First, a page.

At the same time, we should call for urgent public investment in the development of new vaccines that more effectively curtail viral transmission. Along those lines, we should demand close study of Cuba’s remarkable success with the vaccines it developed itself, an experience that’s turned the island state into perhaps the only populous territory in the world where COVID appears now to be effectively suppressed without recurring state-managed social shutdown measures, as in China. While there’s still limited published research into the Omicron-era efficacy of Cuba’s Soberana and Abdala vaccines, which rely on protein subunit conjugate platforms used already in Haemophilus influenzae and Hepatitis B vaccines respectively, Cuba’s epidemic curve suggests it’s escaped much of the carnage that comparably highly vaccinated countries, such as Portugal, have suffered this year. As of the time of writing, Cuba hasn’t recorded a single COVID death in nearly two months, and has a seven-day average of around 40 daily COVID cases – in a country of more than 11 million people, more populous than Portugal or Sweden.
It’ll take careful investigation to determine how much of that success is the result of Cuban vaccines’ efficacy and how much can be attributed to other causes, like the fact that Cuba has vaccinated 95% of children ages 2-18, a much higher juvenile vaccination rate than most other countries’. But either way, we should celebrate the Cuban experience as strong evidence that a country condemning millions of its residents to Long COVID is a political decision, not inevitable. And we should underline that the Global North’s COVID vaccine strategy has saved lives but hasn’t proven to be the hoped-for exit from the pandemic, and mitigations like high-quality masks will remain necessary until we secure vaccines that offer more reliable protection against COVID infection and its too-often devastating long-term effects.
We mustn’t restrict ourselves to pre-2020 political frameworks out of fear that pandemic-specific demands like N95 mask policies won’t be immediately popular in our communities. Maybe they won’t be. “Defund The Police doesn’t poll well,” we were told in the face of a historic mass movement calling for the defunding and abolition of the police. Substantive trans flourishing isn’t exactly a top concern for most people. We hold those political lines not because they’re likely to win the immediate approval of the entire working class, but because they’re just, and because they stand to serve the class as a whole: protecting – rather than opportunistically sacrificing or scapegoating – its most vulnerable members, and targeting its key enemies. For those same reasons, we should rally around COVID policies that aim to keep public life accessible to already-disabled people, and to prevent millions more people from developing avoidable new health problems.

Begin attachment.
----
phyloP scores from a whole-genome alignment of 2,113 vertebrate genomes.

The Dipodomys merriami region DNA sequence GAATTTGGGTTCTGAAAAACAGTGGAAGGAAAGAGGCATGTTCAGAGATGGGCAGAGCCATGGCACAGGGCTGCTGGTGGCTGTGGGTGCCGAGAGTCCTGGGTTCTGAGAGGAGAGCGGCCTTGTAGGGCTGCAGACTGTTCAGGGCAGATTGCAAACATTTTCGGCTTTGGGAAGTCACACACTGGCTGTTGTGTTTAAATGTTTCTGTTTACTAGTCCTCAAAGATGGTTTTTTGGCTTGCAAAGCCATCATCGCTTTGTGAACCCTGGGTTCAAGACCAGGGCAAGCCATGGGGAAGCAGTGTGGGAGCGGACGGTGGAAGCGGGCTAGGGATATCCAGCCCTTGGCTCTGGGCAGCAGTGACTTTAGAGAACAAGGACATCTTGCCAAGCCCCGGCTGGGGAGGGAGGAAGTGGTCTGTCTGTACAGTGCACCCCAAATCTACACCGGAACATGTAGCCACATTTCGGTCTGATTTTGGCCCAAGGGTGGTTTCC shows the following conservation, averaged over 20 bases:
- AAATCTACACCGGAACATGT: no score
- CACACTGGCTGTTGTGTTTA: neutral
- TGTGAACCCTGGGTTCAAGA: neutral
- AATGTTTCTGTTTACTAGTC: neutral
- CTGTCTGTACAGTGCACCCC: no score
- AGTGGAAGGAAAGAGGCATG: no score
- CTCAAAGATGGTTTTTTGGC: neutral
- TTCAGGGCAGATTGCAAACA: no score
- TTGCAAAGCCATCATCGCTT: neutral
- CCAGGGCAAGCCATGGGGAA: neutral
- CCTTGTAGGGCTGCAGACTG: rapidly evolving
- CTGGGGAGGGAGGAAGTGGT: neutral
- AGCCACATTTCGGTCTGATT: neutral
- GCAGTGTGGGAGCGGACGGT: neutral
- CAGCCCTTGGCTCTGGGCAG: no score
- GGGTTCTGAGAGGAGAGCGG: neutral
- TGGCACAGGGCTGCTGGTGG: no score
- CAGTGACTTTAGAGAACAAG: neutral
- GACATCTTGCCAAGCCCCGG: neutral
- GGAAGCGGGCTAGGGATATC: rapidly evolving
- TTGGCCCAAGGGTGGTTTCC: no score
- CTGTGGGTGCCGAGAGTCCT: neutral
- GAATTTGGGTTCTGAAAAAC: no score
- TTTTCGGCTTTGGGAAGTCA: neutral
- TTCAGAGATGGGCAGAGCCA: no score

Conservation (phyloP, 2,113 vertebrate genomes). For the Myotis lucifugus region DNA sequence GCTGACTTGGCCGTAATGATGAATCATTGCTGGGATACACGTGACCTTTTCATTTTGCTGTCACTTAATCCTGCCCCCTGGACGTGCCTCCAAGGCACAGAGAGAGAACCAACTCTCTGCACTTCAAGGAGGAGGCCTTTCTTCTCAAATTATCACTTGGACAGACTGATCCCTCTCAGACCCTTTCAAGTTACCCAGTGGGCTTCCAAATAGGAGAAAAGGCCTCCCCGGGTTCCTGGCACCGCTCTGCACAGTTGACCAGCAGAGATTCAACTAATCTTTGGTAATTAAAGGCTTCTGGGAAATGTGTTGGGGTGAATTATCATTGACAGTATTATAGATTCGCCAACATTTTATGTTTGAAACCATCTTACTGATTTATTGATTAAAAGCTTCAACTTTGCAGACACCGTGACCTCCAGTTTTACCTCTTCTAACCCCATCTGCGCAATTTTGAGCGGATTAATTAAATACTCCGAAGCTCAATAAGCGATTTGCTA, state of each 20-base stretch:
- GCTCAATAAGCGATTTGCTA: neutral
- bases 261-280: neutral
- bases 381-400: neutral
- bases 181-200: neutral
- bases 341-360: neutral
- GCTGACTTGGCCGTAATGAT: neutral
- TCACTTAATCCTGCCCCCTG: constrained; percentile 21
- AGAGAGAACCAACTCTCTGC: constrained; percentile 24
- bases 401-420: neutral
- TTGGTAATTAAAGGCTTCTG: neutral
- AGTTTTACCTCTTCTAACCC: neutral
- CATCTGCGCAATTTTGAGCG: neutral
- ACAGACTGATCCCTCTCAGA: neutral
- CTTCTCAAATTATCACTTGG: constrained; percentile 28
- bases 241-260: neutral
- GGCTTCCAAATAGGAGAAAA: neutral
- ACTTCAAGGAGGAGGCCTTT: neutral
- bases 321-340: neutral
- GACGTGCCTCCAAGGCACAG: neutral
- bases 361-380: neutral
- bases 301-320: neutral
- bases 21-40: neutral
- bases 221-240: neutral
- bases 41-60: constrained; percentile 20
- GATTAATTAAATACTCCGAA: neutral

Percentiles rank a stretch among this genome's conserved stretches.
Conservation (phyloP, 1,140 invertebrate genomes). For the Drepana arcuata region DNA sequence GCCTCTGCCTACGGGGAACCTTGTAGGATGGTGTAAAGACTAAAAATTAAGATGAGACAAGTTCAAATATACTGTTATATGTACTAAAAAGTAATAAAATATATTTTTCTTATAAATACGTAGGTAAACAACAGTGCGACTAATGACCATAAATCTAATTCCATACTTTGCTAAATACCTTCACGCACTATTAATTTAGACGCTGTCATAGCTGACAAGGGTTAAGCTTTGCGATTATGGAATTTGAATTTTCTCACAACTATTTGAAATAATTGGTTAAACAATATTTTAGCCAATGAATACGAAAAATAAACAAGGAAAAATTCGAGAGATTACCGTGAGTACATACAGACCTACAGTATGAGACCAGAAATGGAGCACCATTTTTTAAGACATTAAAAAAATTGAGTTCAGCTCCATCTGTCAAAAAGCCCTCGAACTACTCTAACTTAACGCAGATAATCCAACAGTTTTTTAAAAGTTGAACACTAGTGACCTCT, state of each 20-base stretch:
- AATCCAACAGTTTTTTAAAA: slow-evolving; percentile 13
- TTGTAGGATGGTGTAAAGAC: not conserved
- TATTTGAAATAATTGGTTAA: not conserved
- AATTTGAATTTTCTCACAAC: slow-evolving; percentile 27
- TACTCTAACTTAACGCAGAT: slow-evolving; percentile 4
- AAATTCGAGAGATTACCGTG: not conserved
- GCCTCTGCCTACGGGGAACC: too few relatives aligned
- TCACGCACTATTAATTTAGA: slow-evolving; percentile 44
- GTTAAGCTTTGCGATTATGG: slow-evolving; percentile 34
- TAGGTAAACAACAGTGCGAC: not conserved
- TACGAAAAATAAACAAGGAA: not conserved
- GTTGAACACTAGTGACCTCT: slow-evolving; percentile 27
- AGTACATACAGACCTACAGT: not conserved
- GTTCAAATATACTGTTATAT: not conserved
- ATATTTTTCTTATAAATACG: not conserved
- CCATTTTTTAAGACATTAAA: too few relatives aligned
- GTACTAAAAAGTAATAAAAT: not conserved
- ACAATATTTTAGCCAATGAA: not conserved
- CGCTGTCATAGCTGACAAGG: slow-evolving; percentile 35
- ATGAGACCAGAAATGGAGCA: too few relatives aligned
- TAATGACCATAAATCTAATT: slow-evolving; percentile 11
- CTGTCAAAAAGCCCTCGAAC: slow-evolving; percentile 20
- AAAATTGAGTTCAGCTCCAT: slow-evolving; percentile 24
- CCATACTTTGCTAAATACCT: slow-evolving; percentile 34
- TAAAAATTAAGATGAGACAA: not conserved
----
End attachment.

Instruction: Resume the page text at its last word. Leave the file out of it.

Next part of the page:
Those struggles complement, and can in no way replace, the ongoing fight for increased disability assistance rates and employer-paid sick days. It’s as part of that holistic vision that the NDP’s proposed Long COVID strategy is an important measure. The left stands only to gain by representing a clear, systematic alternative to the deadly pandemic denialism to which both liberalism and the far right continue to be committed. We’re still being lied to, and the costs of the lie are catastrophic and still mounting. Tons of people know it, and are looking for a political outlet for their rage and fear and flickering hope. Instead of courting folks who are “over” a pandemic that isn’t over, what if we were to advance a left politics that not only demands that the sick be well cared for, but also makes the polarizing, countercultural claim that in the face of a fast-mutating viral threat, nobody should be abandoned to get sick?
Daniel Sarah Karasik (they/them) is the managing editor of Midnight Sun and a member of the network Artists for Climate & Migrant Justice and Indigenous Sovereignty (ACMJIS). Their newest book is the poetry collection Plenitude.